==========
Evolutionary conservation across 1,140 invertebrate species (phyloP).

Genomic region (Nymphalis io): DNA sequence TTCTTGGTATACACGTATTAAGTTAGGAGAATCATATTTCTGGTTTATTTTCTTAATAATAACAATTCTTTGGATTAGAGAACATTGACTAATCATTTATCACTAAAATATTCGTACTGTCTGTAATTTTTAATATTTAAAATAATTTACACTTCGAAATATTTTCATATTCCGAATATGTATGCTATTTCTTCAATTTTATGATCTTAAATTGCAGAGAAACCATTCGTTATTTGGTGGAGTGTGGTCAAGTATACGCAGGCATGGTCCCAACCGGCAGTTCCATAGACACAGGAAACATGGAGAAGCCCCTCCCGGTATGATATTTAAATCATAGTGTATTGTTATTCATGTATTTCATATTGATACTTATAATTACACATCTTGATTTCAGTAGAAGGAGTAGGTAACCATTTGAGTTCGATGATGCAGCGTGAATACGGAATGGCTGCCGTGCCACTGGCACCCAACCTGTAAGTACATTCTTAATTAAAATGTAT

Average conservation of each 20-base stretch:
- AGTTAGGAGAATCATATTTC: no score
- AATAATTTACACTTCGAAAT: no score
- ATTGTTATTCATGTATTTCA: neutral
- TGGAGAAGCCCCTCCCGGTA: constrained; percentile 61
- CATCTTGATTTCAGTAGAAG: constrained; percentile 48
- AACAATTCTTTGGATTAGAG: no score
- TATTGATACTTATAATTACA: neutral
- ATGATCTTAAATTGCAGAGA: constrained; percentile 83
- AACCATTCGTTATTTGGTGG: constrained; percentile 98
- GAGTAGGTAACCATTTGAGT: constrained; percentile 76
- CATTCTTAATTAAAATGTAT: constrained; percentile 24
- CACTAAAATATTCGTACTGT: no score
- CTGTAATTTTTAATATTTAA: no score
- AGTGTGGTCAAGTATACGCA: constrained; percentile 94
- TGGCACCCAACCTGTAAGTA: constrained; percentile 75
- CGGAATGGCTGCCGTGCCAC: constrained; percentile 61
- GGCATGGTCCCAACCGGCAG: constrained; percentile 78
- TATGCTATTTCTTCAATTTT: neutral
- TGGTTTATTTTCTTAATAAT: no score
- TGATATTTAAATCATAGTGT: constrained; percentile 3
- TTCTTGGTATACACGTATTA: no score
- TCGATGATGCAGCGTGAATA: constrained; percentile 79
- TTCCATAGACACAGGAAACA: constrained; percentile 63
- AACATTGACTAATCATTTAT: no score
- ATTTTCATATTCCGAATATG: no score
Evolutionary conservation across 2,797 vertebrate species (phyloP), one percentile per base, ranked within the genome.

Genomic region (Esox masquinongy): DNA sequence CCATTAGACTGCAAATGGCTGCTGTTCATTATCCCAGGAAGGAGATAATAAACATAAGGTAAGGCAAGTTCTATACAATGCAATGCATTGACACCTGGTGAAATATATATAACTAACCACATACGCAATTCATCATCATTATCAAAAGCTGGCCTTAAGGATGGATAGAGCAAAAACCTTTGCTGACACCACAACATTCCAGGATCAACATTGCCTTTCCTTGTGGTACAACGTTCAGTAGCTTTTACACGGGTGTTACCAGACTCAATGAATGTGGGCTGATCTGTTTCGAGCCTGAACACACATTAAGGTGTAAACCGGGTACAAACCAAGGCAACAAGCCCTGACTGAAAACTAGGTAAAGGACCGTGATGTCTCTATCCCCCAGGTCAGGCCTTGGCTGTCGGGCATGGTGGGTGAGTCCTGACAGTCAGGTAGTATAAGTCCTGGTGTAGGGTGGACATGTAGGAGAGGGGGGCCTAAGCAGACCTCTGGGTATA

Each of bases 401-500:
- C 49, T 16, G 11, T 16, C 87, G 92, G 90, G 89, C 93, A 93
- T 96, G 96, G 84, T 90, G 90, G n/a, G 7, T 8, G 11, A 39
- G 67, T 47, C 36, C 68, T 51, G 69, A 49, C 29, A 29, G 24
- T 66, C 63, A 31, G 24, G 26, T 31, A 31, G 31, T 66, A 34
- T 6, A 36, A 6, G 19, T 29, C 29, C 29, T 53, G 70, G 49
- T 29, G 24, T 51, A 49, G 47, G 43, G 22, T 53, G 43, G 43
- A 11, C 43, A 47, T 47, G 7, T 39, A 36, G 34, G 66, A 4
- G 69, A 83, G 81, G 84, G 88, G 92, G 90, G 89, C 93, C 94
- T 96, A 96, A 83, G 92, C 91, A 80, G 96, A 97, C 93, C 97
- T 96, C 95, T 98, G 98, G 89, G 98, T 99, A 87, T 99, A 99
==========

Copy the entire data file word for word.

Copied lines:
Evolutionary conservation across 1,140 invertebrate species (phyloP).

Genomic region (Nymphalis io): DNA sequence TTCTTGGTATACACGTATTAAGTTAGGAGAATCATATTTCTGGTTTATTTTCTTAATAATAACAATTCTTTGGATTAGAGAACATTGACTAATCATTTATCACTAAAATATTCGTACTGTCTGTAATTTTTAATATTTAAAATAATTTACACTTCGAAATATTTTCATATTCCGAATATGTATGCTATTTCTTCAATTTTATGATCTTAAATTGCAGAGAAACCATTCGTTATTTGGTGGAGTGTGGTCAAGTATACGCAGGCATGGTCCCAACCGGCAGTTCCATAGACACAGGAAACATGGAGAAGCCCCTCCCGGTATGATATTTAAATCATAGTGTATTGTTATTCATGTATTTCATATTGATACTTATAATTACACATCTTGATTTCAGTAGAAGGAGTAGGTAACCATTTGAGTTCGATGATGCAGCGTGAATACGGAATGGCTGCCGTGCCACTGGCACCCAACCTGTAAGTACATTCTTAATTAAAATGTAT

Average conservation of each 20-base stretch:
- AGTTAGGAGAATCATATTTC: no score
- AATAATTTACACTTCGAAAT: no score
- ATTGTTATTCATGTATTTCA: neutral
- TGGAGAAGCCCCTCCCGGTA: constrained; percentile 61
- CATCTTGATTTCAGTAGAAG: constrained; percentile 48
- AACAATTCTTTGGATTAGAG: no score
- TATTGATACTTATAATTACA: neutral
- ATGATCTTAAATTGCAGAGA: constrained; percentile 83
- AACCATTCGTTATTTGGTGG: constrained; percentile 98
- GAGTAGGTAACCATTTGAGT: constrained; percentile 76
- CATTCTTAATTAAAATGTAT: constrained; percentile 24
- CACTAAAATATTCGTACTGT: no score
- CTGTAATTTTTAATATTTAA: no score
- AGTGTGGTCAAGTATACGCA: constrained; percentile 94
- TGGCACCCAACCTGTAAGTA: constrained; percentile 75
- CGGAATGGCTGCCGTGCCAC: constrained; percentile 61
- GGCATGGTCCCAACCGGCAG: constrained; percentile 78
- TATGCTATTTCTTCAATTTT: neutral
- TGGTTTATTTTCTTAATAAT: no score
- TGATATTTAAATCATAGTGT: constrained; percentile 3
- TTCTTGGTATACACGTATTA: no score
- TCGATGATGCAGCGTGAATA: constrained; percentile 79
- TTCCATAGACACAGGAAACA: constrained; percentile 63
- AACATTGACTAATCATTTAT: no score
- ATTTTCATATTCCGAATATG: no score
Evolutionary conservation across 2,797 vertebrate species (phyloP), one percentile per base, ranked within the genome.

Genomic region (Esox masquinongy): DNA sequence CCATTAGACTGCAAATGGCTGCTGTTCATTATCCCAGGAAGGAGATAATAAACATAAGGTAAGGCAAGTTCTATACAATGCAATGCATTGACACCTGGTGAAATATATATAACTAACCACATACGCAATTCATCATCATTATCAAAAGCTGGCCTTAAGGATGGATAGAGCAAAAACCTTTGCTGACACCACAACATTCCAGGATCAACATTGCCTTTCCTTGTGGTACAACGTTCAGTAGCTTTTACACGGGTGTTACCAGACTCAATGAATGTGGGCTGATCTGTTTCGAGCCTGAACACACATTAAGGTGTAAACCGGGTACAAACCAAGGCAACAAGCCCTGACTGAAAACTAGGTAAAGGACCGTGATGTCTCTATCCCCCAGGTCAGGCCTTGGCTGTCGGGCATGGTGGGTGAGTCCTGACAGTCAGGTAGTATAAGTCCTGGTGTAGGGTGGACATGTAGGAGAGGGGGGCCTAAGCAGACCTCTGGGTATA

Each of bases 401-500:
- C 49, T 16, G 11, T 16, C 87, G 92, G 90, G 89, C 93, A 93
- T 96, G 96, G 84, T 90, G 90, G n/a, G 7, T 8, G 11, A 39
- G 67, T 47, C 36, C 68, T 51, G 69, A 49, C 29, A 29, G 24
- T 66, C 63, A 31, G 24, G 26, T 31, A 31, G 31, T 66, A 34
- T 6, A 36, A 6, G 19, T 29, C 29, C 29, T 53, G 70, G 49
- T 29, G 24, T 51, A 49, G 47, G 43, G 22, T 53, G 43, G 43
- A 11, C 43, A 47, T 47, G 7, T 39, A 36, G 34, G 66, A 4
- G 69, A 83, G 81, G 84, G 88, G 92, G 90, G 89, C 93, C 94
- T 96, A 96, A 83, G 92, C 91, A 80, G 96, A 97, C 93, C 97
- T 96, C 95, T 98, G 98, G 89, G 98, T 99, A 87, T 99, A 99